NOTE: In oder to view these pages correctly, you will need to have the Unangam Tunuu font in your system. To obtain the free, downloadable font, go to

When the Association of Unangan/Unangas Educators asked for the support of numerous volunteers in the communities of St. Paul, St. George, Atka, Nikolski, Unalaska, Akutan, King Cove, Sand Point, False Pass, Nelson Lagoon (not a traditional village but some Unangan live there) and Anchorage, we knew that some of these values would be mentioned but not how many would emerge nor what forms they would take.

The following are but two ways we have chosen to highlight the information shared by those discussing values from deep within the Unanga{ culture. The "Simple Instructions" allude to a relatively esoteric historical document, but bring longer scattered text to 27 succinct and teachable rules. The prayer by the beloved Father Michael Lestenkof (below) has served as an inspiration for many and a springboard for the very conversations that solicited the erudite wording of our enduring cultural values that have sustained us. We are grateful for the help of our partners around the state, nation and world who support one another to all become more mindful in teaching time-tested rules for living to our young people.

Barbara Carlson
Association of Unangan/Unangas Educators

Values of the Unangan/Unangas

Qawalangin / Nii}u}is Nii}u}is   Eastern dialect / Western dialect

Kudalii}in maqa{takan txichin aguqangin / Kadaangis maqa{tal txichix aguqangis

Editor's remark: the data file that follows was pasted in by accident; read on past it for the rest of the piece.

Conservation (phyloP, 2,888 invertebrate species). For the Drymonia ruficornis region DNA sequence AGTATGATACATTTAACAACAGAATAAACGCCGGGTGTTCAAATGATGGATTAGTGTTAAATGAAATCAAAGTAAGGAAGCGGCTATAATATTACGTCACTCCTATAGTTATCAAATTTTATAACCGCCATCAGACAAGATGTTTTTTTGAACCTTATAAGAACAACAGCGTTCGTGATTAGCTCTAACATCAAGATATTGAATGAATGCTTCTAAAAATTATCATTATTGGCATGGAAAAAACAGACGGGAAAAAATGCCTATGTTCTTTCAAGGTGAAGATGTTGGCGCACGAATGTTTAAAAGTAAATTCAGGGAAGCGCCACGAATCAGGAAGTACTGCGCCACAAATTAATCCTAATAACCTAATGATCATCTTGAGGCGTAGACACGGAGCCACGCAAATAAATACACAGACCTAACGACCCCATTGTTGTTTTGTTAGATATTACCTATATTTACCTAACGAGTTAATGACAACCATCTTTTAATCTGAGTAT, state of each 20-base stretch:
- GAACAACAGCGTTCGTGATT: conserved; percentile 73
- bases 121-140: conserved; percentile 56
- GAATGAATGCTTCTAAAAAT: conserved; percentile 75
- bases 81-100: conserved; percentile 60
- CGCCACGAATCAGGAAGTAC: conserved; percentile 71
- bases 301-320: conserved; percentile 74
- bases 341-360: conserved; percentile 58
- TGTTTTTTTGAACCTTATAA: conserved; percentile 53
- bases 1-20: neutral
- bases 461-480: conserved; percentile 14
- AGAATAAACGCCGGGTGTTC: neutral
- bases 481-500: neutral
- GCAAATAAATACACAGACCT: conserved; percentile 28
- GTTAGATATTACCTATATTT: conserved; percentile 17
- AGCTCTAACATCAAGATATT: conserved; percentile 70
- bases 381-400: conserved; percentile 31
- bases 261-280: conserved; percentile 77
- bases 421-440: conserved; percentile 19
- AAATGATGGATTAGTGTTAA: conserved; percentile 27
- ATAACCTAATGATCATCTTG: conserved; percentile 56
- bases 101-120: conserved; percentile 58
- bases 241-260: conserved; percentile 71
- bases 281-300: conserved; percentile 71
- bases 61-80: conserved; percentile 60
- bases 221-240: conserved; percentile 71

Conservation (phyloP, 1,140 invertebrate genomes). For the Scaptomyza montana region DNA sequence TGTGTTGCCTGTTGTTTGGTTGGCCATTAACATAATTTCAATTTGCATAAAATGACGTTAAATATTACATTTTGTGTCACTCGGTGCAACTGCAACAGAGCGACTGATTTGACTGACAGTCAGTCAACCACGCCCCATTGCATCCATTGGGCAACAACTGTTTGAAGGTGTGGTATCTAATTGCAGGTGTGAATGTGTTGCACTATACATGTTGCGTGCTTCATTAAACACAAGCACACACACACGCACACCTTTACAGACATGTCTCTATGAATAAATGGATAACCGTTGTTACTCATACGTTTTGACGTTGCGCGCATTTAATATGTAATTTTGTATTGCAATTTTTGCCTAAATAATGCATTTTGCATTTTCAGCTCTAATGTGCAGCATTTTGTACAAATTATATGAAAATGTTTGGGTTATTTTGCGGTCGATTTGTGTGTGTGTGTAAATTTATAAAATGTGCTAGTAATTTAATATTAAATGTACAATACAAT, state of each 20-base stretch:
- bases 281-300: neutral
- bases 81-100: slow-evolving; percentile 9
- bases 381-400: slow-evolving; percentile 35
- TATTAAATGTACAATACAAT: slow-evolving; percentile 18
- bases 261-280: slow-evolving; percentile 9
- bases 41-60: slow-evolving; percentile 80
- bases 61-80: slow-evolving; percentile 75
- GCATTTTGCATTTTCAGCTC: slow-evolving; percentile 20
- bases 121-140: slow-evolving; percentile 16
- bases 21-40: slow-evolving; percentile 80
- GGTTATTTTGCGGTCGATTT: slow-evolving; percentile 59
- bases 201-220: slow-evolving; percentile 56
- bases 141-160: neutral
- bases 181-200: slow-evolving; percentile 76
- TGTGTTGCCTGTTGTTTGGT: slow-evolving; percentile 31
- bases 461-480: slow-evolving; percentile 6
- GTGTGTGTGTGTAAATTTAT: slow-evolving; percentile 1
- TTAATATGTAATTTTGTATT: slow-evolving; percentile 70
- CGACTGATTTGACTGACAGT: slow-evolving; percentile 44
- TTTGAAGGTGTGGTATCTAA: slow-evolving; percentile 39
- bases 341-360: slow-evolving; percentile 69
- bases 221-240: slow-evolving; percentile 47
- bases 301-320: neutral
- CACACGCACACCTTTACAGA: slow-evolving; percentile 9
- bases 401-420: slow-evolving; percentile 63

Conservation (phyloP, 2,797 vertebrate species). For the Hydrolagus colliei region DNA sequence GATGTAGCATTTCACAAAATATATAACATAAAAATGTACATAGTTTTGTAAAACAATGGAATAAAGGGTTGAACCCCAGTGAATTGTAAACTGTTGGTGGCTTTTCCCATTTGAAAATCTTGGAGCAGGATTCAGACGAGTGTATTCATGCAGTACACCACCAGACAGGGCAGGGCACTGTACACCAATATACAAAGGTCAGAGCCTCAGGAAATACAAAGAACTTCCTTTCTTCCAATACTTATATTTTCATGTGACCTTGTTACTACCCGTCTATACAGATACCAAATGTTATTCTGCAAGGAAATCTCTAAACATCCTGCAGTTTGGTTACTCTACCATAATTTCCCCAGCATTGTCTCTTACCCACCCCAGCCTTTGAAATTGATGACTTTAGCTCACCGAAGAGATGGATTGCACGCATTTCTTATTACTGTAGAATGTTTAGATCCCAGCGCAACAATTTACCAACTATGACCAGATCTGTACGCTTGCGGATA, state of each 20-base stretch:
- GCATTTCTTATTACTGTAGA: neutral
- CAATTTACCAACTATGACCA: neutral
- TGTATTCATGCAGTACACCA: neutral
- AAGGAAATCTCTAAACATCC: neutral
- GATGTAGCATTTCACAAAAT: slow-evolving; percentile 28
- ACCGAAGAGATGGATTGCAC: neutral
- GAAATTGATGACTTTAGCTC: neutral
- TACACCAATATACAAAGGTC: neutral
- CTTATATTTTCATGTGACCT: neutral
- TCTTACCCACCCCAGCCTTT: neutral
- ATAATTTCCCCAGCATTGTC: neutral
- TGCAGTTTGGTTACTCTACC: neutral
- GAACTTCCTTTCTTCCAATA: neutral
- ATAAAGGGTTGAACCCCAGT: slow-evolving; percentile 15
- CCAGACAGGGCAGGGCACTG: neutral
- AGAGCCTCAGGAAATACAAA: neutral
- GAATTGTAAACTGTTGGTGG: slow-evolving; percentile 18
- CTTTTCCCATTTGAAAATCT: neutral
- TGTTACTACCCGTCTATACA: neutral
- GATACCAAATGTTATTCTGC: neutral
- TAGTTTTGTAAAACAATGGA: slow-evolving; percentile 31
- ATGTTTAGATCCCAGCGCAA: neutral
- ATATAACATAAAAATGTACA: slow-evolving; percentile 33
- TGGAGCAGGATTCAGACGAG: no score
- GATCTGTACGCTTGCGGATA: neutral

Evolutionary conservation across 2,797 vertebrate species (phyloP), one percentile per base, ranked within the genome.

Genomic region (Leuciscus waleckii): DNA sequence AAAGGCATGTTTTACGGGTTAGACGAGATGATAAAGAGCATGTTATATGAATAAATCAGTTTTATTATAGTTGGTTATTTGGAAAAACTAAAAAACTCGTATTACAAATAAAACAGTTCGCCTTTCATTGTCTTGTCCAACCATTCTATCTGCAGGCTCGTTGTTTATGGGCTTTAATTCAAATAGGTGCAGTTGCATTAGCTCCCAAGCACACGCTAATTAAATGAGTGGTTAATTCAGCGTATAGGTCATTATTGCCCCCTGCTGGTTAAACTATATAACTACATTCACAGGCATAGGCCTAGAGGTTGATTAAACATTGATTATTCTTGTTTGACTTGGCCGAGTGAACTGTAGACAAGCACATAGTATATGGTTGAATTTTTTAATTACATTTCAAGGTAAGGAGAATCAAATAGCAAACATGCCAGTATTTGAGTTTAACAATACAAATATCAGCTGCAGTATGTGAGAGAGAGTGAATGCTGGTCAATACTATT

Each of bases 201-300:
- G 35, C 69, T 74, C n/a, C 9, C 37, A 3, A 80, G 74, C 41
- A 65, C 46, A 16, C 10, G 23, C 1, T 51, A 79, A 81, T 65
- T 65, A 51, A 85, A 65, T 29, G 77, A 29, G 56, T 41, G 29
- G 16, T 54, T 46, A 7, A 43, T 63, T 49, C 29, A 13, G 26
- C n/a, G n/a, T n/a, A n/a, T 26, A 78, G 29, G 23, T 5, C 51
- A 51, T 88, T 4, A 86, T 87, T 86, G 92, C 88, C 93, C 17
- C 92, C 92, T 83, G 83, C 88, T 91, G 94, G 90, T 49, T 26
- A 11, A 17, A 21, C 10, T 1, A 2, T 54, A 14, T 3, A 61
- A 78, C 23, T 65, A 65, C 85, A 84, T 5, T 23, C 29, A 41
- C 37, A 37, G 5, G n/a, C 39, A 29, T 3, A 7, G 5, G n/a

The way of our beginning, our ancestors

Udaadan tanangin kugan Unangan anangin / Udaadan Unangam tanangin kugan anangis
Our people’s land and sea around here

I{taqangin lulalix matalix an}a}iingin matakun / Hi{tanangis luulal ama matal an}a}iingin matakus
Believe in them and keep them going through time

Aniqdun ngiin aqaa}an a}nangin qulingiin aku{ gumalgaku{. / Kinguu}ingin wan slum kugan haqaa}an a}nangin qulaan aku{ gumalgaku{.
For the coming generations that we don’t see yet, for their time here.

–Father Michael Lestenkoff



The Right Way to Live as an Unanga{
Simple Instructions with the Long List

  1. Udigdada. E / Udigida. W / Share.

  2. Tutada. E & W / Listen.

  3. Txin anguyni{ta}ulux. E / Txin manitalagada. W / Don’t be boastful.

  4. Agitaasitxin i{amnaasada. E / An}a}inas i}amanaasada. W / Be kind to other people.

  5. Agitaasiin sismida. E / An}a}inas kiduda. W / Help others.

  6. Tuman tana{ agliisaa{tan. E / Tana{ agliisada. W / Take care of the land.

  7. Tuman ala}u{ agliisaa{tan. E / Ala}u{ agliisada. W / Take care of the sea/ocean.

  8. Tuman taanga{ agliisaa{txin. E / Taanga{ haqayaasada. W / Take care of the water.

  9. Manachin ilam axtalakan agliisaachin. E / Ana}is mal agumis ilam axtalagada. W / Do not do anything to excess.

  10. Txin ugutada. E / Qa}atada. W / Be happy.

  11. I}ayuu{txin, ana}im atxa}ingin agachan madada. E / Txin sakaa}atal ana}is mada. W / Behave yourself: Do the things you know are right.

  12. Chxadalagaa{txin. E / Chxalagada. W / Don’t steal.

  13. Adluuda}i}ulux E / Adalulagada. W / Don’t lie.

  14. Ludakiim axtax samtaaxtxin. E / Ludaa}is, tukus ama uchiitilas sahnga{tada. W / Respect Elders (including parents, teachers and community members).

  15. Agitaasiin samtasaa{txin. E / Agitaadaan sahnga{tada. W / Respect your peers.

  16. Kayutuu{txin. E / Kayutuda. W / Be strong.

  17. Agitaasiin matanangin imin gidu}iisalagaa{txin. E / Silaa txin gikuun alagada. W / Don’t be envious of what belongs to another.

  18. An}a}i{ i{amana{ i{talix kayux i{amana{ atxa{talix manaa imin ugutaasalix aa{txin. E / An}a}ina{ i}amanas manaa ngaan hi{tada. W / Admire one who does well by honest means.

  19. Maamin i{tanatxin madada. E / Ana}is maamis hi{taqaan aguun mada. W / Don’t make promises quickly, but keep those you make.